Appreciating UConn’s incredible run of excellence — Must-click women’s basketball links — Michigan reactions
The IX: Basketball Wednesday with Howard Megdal, March 30, 2022
Happy Basketball Wednesday! There will come a time when this all ends. I remarked on this to my friend and colleague Russ Steinberg as we sat on press row and watched UConn warm up for its Elite Eight matchup against NC State on Monday night in Bridgeport — that we’re watching something the sport probably isn’t going to see again: 14 straight Final Fours. Do you know how hard it is to get to ONE Final Four? UConn has gotten to 14 in a row.
It’s mattered, the UConn excellence. It’s built a durable fan base, a model for how coverage of women’s basketball can drive revenues at newspapers, ratings for women’s basketball can sustain regional sports networks. Geno Auriemma does his part on this, too. Did you know that after every postgame presser Geno does, he does… another one? A scrum for reporters? You think he does that because it’s that much fun to talk to me? No, he does it to build audience for women’s basketball.
I’ve been privileged enough to cover so much of UConn’s run of excellence, but it certainly predates me. This week, my daughter turned 12. The year Geno went to his first Final Four in 1991, I was 11.
Still, I’ve seen quite a bit. In that very building in Bridgeport back in 2016, I watched the most dominant performance I’ve ever covered in any sport, UConn’s 98-38 victory over a Mississippi State team coached by Vic Schaefer, with Teaira McCowan, Victoria Vivians and Morgan William on the court. Only in retrospect, perhaps, can we fully appreciate what it meant that the Huskies beat a team with so much talent by so much.
They haven’t all been blowouts. Up in Albany back in 2019, I was sitting next to Russ, too, as the two-seed Huskies beat Louisville, the top seed, 80-73, with six players, and even that overstates it — freshman Olivia Nelson-Ododa played eight minutes, the other five players played 40, 40, 40, 40 and 32. Katie Lou Samuelson overcame a back injury and scored 29. Four of the eight Cardinals eventually played in the WNBA.
This is what they do. And it’s remarkable that they do it. Every time. Geno Auriemma was in a typically reflective mood as we sat with him late Monday in that postgame presser. He’d said that “programs don’t win this game”, that it takes individual players to get these teams to the Final Four — a Katie Lou, or magnificently on Monday night, Paige Bueckers and her 15 points during the two overtimes. The thing is, though: this program does win this game. Every time. For 14 years.
I asked Geno how he approaches that with his team.
“I try to use the success that we’ve had in the past not as like this is the standard and you need to live up to it. Again, that’s grossly unfair to do that to anybody.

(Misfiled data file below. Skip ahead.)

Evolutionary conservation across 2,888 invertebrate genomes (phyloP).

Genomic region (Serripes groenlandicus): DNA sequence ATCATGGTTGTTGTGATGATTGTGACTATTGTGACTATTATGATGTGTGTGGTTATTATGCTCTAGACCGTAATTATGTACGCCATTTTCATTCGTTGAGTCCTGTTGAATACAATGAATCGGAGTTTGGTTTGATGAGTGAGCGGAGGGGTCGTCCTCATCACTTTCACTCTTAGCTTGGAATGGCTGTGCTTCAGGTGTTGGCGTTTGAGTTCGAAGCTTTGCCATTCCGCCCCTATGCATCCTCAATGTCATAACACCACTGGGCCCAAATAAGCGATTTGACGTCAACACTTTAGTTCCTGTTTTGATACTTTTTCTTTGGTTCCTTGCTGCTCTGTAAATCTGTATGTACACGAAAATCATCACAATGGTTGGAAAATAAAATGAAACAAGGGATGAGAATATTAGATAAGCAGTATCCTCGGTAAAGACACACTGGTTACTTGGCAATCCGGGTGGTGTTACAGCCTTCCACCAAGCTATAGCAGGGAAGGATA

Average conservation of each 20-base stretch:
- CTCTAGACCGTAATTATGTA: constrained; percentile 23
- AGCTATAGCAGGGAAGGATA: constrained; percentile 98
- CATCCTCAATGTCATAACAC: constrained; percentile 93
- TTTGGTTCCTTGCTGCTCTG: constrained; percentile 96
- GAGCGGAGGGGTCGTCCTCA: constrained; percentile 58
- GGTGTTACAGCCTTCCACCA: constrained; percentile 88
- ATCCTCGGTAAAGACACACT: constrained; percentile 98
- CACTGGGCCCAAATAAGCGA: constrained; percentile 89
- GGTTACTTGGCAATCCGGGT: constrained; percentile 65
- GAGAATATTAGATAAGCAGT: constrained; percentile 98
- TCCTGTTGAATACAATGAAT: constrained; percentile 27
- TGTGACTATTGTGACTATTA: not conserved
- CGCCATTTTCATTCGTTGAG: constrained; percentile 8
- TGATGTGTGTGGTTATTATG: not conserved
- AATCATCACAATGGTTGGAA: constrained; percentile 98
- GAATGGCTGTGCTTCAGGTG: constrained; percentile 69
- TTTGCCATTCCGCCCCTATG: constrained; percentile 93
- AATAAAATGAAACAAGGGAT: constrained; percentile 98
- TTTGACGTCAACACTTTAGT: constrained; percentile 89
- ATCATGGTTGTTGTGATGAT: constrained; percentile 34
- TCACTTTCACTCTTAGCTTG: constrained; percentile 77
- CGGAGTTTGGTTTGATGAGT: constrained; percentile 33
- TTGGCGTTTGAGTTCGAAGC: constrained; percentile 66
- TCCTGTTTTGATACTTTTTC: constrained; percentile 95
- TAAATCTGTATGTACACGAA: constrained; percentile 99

“But what I have done, including with this team, is tell them that this is what we have done. So going into this game, I was pretty honest with them, I said, this is what we usually do in a game like this at this time of the year. And here’s why we do it. Here’s why we’re able to do it. If you all didn’t have those same qualities in you, we wouldn’t be in this game.
“So when you’re playing in this game, it’s not just another group of kids playing in this game. It’s a game that everybody is watching us play goes, that’s Connecticut playing. So you didn’t create that, but that’s what follows you around, and you’re supposed to use that as an added incentive or as an added boost to where you’re going as opposed to a yoke that you’re dragging, the tradition that you’re dragging, having to live up to it. It’s not easy. It’s not easy being these kids with the pressures that they’re under.”
Truly, the pressure had been ratcheted up on Monday, with NC State absolutely a worthy Final Four contender. And it wasn’t just Bueckers stepping forward to take this team on — Christyn Williams and Azzi Fudd combined for 40 points, Aaliyah Edwards has found her groove as an offensive rebounder, Nika Muhl put out the fire on the defensive end early in the fourth quarter (though why Diamond Johnson didn’t get more time in this game will be a puzzle to me forever), Nelson-Ododa is the now-indispensable five with Dorka Juhasz out for the year.
It’s as if Auriemma and Chris Dailey know what they’re doing.
We’re going to be referencing this for as long as people talk about basketball. 14 straight, or whatever the final total ends up at — considering how many players return next year for UConn, it’s a real possibility that number keeps going up — it’s a number like the 10 titles in 12 years of John Wooden’s UCLA, or the 15 pennants and 10 world championships of the 1947-1964 New York Yankees, or the six WNBA Finals and four WNBA titles in seven years for Cheryl Reeve’s Minnesota Lynx.
It’s setting a standard, one that’s forced the rest of the sport to catch up. In many ways, it has. Winning a regional final was difficult in 2008, but it is exponentially harder in 2022.
Auriemma laughed as he recalled a recent conversation with a recruit, pointing out that if she came to UConn, she had a pretty good chance to get to the Final Four. After all, the last time UConn hadn’t made it there, Auriemma said, the recruit was three years old. That’s why Auriemma said he was determined to enjoy each one like it is his first — someday, if that recruit plays for him, she’ll be getting her first Final Four, whatever the streak is by then. And for those of us who care about the history of this game, it is important that we take notice of the era we’re in — one that could change at any moment.
“It could end tomorrow,” Auriemma said. “It could end next week. It could end next year, like everything else ends.”
But Paige Bueckers made sure it hasn’t ended yet. Somebody at UConn, it seems, always does.
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